Dr. Sebastian O. Schneider
(Economic Science, Behavioral Economy, and Experimental Economic Research)
Max Planck Institute for Research on Collective Goods, Bonn
"Smartphones, Social Media, and Mental Health among Adolescents"
Smartphones and social media are now an integral part of our everyday lives. However, the consequences of this omnipresence are yet to be sufficiently examined. It has been observed that adolescents who spend an excessive amount of time on smartphones or in social networks are more susceptible to psychological disorders; however, it remains to be established whether this problematical use of smartphones and social media is in fact the cause of such deficient mental states. The project sets out to clarify this issue, and to develop and evaluate various measures to reduce smartphone and social media usage and to improve the mental health of adolescents.
Sebastian O. Schneider studied business mathematics at the University of Mannheim. He earned his doctorate in development economy at the University of Göttingen in 2017; he has since been a Senior Research Fellow at the Max Planck Institute for Research on Collective Goods in Bonn, where he investigates (everyday) human decision-making behavior, particularly in situations involving risk.
Dr. Jan Schuller
(Biochemistry, Structural Biology)
University of Marburg, Center for Synthetic Microbiology (synmikro)
"Using Biological Assembly Lines to Generate Membrane Protein Complexes: How Do You Make a Biological Water-splitting Machine?"
Photosystem II, present in plants and algae, collects sunlight and splits water into oxygen and chemical energy. For plants, the oxygen is a toxic byproduct; for us, it is the basis of all life. The water-splitting itself is a catalysis process at the core of a molecular machine – Photosystem II, comprising more than 100 different components. Just how all these individual constituents make up a functioning machine is one of the great unsolved mysteries of biology. The project sets out to thoroughly investigate the molecular assembly lines involved, and to visualize the individual steps leading to the construction of the water-splitting center of Photosystem II, using cryogenic electron microscopy to analyze individual particles.
Jan Schuller studied biochemistry at the University of Tübingen and earned his doctorate at the Technical University of Munich in 2016. After a four-year period of postdoctoral research at the Max Planck Institute of Biochemistry, he has headed an Emmy Noether junior research group at the University of Marburg since 2020.
© Anne Günther
Jun.-Prof. Dr. Giancarlo Soavi
(Physics, Solid-state Physics)
Friedrich Schiller University of Jena, Institute of Solid State Physics
"Efficient Light Emission from out-of-plane Excitons Coupled to Metasurfaces"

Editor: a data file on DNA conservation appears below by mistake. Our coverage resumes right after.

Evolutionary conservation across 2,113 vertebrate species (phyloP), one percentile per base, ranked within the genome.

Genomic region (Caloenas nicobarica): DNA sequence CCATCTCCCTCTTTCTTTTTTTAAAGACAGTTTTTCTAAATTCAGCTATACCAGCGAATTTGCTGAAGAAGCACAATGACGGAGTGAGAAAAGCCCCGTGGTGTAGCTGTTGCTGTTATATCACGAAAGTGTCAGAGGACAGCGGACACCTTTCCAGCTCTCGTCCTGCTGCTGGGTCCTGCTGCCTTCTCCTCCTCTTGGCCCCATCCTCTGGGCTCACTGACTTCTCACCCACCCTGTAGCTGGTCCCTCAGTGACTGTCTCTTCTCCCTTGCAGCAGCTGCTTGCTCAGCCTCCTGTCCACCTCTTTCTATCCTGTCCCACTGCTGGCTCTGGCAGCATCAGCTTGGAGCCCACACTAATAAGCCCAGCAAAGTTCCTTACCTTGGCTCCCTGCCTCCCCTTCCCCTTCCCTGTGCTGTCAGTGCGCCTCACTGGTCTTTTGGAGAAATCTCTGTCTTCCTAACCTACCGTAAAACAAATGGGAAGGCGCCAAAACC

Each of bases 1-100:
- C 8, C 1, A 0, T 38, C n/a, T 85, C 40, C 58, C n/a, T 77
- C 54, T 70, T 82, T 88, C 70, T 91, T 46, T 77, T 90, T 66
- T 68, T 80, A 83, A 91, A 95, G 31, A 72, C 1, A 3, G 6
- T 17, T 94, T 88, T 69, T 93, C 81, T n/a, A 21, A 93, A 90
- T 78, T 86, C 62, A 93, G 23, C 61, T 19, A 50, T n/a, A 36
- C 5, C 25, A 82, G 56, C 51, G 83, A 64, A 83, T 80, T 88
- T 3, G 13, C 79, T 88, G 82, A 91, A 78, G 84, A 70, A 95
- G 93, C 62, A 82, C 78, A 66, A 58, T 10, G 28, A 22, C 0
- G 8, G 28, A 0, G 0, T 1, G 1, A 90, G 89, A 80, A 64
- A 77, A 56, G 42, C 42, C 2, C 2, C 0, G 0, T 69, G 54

When a bulk semiconductor is confined in two dimensions its optical and electronic properties undergo dramatic changes. One of these is that optically excited electrons and holes are no longer free to move and bind together to form a new quasi-particle called exciton. Excitons can be generated not only in the 2D plane but also at interfaces between 2D materials. These interlayer out-of-plane excitons are particularly stable and hold the promise of applications in quantum information. The goal of this project is to realize devices for the coherent control of out-of-plane excitons in atomically thin semiconductors integrated on resonant (meta)surfaces.
Giancarlo Soavi obtained a Ph. D. in physics from Politecnico di Milano in 2015 and subsequently worked as research associate at the University of Cambridge. In 2019 he was appointed junior professor at the Friedrich Schiller University Jena, where he leads the Group of UltraFast Optical Spectroscopy.
Dr. Philip Willke
(Physics, Quantum Physics)
Karlsruhe Institute of Technology, Department of Physics
"Control of Single Magnetic Atoms"
Atoms are the building blocks of matter, but as a part of the microcosm they obey entirely different laws of nature, so-called quantum mechanics. We can depict and control atoms by means of high-resolution microscopes; we can also determine and influence their magnetic quantum states. This research project aims to make use of these magnetic characteristics of various atoms and molecules, for example as novel nano-scale sensors or for new forms of computer architecture.
Dr. Philip Willke studied physics at the University of Göttingen, where he also obtained his doctorate in 2017. After carrying out postdoctoral research at the IBM Almaden Research Center (California) and the Center for Quantum Nanoscience in Seoul (South Korea), in June 2020 he transferred to the Karlsruhe Institute of Technology, where in fall 2020 he was appointed head of an Emmy Noether junior research group for quantum-coherent spin manipulation on surfaces.